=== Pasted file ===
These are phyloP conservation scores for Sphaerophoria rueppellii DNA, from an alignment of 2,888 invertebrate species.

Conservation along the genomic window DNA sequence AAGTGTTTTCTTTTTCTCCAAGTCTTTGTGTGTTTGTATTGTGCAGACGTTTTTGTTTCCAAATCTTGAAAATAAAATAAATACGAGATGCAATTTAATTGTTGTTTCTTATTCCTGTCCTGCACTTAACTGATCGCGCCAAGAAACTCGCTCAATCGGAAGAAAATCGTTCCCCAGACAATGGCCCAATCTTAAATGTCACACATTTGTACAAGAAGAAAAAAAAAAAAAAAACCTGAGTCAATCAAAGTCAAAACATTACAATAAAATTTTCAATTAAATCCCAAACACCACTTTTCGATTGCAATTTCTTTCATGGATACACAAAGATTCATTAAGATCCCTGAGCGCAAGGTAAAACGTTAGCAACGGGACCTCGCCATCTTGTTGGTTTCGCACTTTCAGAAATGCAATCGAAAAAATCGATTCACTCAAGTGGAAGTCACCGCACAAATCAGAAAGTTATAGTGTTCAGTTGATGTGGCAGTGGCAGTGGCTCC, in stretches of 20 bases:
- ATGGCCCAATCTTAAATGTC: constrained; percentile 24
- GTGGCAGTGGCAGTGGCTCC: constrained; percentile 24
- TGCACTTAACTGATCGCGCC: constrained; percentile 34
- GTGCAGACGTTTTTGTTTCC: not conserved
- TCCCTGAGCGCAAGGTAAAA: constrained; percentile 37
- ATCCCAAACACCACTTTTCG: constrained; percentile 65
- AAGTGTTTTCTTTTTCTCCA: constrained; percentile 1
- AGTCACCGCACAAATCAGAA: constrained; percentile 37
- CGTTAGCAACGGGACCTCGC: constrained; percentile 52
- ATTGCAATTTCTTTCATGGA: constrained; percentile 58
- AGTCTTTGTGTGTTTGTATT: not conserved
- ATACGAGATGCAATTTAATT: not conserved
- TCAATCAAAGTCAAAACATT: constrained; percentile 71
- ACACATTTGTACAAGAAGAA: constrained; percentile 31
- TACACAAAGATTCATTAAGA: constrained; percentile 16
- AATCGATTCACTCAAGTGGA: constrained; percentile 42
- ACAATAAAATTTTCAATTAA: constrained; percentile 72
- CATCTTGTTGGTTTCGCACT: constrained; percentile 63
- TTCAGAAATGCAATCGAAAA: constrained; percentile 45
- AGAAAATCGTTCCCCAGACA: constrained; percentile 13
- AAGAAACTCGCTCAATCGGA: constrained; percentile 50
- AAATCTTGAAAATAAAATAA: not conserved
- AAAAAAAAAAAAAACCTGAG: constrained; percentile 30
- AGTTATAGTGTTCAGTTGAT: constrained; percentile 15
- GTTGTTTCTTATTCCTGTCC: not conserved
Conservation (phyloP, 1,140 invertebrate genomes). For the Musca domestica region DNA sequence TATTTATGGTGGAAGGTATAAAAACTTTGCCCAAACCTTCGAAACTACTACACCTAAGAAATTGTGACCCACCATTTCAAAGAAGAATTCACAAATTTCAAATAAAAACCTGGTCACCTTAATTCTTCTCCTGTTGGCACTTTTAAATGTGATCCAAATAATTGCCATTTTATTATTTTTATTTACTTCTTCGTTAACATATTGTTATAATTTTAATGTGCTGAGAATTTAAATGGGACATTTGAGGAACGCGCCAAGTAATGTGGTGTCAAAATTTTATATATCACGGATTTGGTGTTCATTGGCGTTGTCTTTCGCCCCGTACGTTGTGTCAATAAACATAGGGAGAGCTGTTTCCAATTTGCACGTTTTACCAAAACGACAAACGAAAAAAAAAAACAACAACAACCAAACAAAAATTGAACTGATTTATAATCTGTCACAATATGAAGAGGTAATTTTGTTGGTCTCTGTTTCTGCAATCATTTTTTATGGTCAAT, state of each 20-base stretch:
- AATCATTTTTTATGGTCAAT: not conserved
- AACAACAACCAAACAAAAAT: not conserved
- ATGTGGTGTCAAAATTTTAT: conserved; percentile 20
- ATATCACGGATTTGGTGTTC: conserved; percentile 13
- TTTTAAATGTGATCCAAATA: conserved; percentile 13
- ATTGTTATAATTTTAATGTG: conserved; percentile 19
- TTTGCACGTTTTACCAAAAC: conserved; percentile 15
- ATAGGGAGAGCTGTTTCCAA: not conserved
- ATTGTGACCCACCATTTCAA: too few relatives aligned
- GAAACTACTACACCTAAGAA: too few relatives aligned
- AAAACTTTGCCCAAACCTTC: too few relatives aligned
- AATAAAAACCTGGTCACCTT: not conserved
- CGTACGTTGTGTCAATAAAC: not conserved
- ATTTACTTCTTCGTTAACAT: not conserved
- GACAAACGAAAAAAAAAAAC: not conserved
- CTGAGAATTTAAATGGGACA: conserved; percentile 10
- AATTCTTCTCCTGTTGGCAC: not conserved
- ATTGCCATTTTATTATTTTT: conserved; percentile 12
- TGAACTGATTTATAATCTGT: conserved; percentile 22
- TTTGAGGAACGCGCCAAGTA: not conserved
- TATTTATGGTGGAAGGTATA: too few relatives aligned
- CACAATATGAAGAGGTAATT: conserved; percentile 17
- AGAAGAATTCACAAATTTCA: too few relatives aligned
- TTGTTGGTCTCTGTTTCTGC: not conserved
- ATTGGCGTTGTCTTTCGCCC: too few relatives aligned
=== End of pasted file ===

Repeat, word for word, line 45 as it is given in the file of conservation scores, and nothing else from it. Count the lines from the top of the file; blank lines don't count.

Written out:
- AATTCTTCTCCTGTTGGCAC: not conserved